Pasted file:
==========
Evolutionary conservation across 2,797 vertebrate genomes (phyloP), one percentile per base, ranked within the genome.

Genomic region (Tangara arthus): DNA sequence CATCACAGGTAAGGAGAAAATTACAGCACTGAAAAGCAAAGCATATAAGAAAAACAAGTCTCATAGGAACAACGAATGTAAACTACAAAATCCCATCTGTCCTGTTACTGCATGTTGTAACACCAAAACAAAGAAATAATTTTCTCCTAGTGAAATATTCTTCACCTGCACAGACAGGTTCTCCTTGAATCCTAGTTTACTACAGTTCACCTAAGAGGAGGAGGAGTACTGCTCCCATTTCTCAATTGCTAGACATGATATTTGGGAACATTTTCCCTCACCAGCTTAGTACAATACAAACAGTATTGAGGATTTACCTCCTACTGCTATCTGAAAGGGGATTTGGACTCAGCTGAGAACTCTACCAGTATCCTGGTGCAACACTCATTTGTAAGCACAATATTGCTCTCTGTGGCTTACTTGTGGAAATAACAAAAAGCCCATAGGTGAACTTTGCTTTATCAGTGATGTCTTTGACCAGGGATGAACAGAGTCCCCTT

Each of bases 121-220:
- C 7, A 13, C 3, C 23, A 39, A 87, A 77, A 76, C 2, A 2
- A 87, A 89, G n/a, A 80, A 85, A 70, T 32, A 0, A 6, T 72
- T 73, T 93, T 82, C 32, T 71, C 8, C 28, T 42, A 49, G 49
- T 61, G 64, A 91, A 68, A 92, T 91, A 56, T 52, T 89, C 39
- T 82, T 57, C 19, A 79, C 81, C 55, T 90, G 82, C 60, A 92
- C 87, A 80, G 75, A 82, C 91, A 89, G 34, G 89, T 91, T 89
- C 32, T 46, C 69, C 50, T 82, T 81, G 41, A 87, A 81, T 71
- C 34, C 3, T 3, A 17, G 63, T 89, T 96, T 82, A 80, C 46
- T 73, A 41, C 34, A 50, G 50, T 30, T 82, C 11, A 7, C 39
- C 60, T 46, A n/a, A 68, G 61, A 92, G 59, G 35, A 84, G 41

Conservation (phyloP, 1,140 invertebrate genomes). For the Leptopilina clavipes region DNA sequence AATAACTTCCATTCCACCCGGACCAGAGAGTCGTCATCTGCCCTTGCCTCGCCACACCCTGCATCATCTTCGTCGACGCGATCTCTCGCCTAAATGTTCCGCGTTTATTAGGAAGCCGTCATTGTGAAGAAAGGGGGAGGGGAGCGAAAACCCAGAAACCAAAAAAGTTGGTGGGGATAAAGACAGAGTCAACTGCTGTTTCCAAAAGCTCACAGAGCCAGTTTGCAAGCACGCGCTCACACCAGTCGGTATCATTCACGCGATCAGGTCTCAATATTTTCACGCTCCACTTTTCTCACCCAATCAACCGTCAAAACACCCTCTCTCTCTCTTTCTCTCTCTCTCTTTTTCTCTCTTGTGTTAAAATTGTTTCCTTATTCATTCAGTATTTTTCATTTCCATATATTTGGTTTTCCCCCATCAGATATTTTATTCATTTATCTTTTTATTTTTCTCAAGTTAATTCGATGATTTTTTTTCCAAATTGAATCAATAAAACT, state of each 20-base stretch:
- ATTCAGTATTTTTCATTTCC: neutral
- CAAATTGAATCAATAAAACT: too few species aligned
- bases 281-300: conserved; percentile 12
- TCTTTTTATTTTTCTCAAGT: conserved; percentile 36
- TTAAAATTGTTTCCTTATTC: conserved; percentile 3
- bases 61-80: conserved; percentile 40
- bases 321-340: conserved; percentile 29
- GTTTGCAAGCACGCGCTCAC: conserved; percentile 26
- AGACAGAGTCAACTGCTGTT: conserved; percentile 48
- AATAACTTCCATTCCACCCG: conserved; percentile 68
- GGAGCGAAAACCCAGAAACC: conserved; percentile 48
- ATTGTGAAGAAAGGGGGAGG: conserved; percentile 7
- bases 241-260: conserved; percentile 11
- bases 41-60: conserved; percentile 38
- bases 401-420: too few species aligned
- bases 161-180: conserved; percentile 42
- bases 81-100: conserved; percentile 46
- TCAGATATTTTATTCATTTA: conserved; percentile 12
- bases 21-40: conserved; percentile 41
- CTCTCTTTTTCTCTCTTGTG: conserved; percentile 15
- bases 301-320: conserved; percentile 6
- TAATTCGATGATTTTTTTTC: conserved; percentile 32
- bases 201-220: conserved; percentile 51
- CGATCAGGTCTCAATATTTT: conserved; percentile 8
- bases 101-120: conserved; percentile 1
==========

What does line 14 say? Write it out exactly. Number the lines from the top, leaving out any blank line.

Conservation (phyloP, 1,140 invertebrate genomes). For the Leptopilina clavipes region DNA sequence AATAACTTCCATTCCACCCGGACCAGAGAGTCGTCATCTGCCCTTGCCTCGCCACACCCTGCATCATCTTCGTCGACGCGATCTCTCGCCTAAATGTTCCGCGTTTATTAGGAAGCCGTCATTGTGAAGAAAGGGGGAGGGGAGCGAAAACCCAGAAACCAAAAAAGTTGGTGGGGATAAAGACAGAGTCAACTGCTGTTTCCAAAAGCTCACAGAGCCAGTTTGCAAGCACGCGCTCACACCAGTCGGTATCATTCACGCGATCAGGTCTCAATATTTTCACGCTCCACTTTTCTCACCCAATCAACCGTCAAAACACCCTCTCTCTCTCTTTCTCTCTCTCTCTTTTTCTCTCTTGTGTTAAAATTGTTTCCTTATTCATTCAGTATTTTTCATTTCCATATATTTGGTTTTCCCCCATCAGATATTTTATTCATTTATCTTTTTATTTTTCTCAAGTTAATTCGATGATTTTTTTTCCAAATTGAATCAATAAAACT, state of each 20-base stretch: